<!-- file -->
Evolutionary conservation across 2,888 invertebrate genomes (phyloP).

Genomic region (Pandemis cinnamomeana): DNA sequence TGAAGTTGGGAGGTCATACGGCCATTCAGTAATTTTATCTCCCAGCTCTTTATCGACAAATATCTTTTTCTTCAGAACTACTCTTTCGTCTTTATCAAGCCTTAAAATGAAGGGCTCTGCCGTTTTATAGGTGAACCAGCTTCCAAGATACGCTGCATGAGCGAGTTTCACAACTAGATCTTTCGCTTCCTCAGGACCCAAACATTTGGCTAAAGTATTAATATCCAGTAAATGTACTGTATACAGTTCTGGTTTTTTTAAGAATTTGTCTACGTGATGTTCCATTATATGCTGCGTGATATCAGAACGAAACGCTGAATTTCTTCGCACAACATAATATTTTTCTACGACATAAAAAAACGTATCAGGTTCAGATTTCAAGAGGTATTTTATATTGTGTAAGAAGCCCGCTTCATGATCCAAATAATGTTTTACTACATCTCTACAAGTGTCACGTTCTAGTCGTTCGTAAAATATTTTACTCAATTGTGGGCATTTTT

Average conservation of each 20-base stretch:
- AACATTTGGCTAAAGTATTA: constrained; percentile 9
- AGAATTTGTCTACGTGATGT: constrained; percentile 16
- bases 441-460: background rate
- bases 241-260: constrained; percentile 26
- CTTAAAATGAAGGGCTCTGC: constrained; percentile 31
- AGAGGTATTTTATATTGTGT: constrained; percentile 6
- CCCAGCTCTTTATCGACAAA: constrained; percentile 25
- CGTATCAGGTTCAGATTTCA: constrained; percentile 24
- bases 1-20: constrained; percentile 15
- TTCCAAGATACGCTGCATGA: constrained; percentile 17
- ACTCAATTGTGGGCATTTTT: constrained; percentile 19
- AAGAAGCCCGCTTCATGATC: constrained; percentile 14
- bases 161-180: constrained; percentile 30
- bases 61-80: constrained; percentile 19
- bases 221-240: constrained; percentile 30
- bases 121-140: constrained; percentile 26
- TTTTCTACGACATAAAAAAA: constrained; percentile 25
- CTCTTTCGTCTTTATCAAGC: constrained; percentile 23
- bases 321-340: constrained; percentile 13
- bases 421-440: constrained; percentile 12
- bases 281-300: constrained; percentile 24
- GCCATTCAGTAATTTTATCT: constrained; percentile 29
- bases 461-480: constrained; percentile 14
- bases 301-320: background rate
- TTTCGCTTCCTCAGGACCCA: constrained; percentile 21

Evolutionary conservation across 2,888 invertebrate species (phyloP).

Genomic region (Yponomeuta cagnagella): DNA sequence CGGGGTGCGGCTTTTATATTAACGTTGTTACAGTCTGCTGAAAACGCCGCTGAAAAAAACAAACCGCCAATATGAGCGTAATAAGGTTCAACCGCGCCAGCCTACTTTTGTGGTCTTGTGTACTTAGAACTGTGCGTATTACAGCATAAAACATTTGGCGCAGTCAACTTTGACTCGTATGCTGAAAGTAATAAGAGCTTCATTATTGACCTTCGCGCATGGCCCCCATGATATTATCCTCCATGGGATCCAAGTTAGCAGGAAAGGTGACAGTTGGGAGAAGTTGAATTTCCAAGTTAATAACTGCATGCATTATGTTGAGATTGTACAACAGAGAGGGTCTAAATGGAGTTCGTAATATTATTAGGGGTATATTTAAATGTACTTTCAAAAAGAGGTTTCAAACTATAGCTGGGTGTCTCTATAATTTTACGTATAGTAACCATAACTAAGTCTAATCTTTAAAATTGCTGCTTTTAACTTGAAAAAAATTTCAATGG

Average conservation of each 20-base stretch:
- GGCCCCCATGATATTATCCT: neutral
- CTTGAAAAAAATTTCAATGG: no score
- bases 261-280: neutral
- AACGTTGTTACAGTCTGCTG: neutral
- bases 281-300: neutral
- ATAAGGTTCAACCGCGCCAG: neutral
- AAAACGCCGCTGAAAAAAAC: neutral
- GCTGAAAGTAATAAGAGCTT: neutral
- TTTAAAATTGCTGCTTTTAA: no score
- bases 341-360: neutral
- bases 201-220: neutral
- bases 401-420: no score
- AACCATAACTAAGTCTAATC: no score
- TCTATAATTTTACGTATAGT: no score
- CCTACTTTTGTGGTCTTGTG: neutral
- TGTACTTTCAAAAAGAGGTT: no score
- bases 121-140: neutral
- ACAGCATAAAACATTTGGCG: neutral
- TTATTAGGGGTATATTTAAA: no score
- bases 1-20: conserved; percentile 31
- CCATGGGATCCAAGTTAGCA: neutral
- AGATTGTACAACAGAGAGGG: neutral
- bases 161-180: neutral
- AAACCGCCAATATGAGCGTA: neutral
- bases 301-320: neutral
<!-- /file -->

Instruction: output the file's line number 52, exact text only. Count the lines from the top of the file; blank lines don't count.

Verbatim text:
- CCATGGGATCCAAGTTAGCA: neutral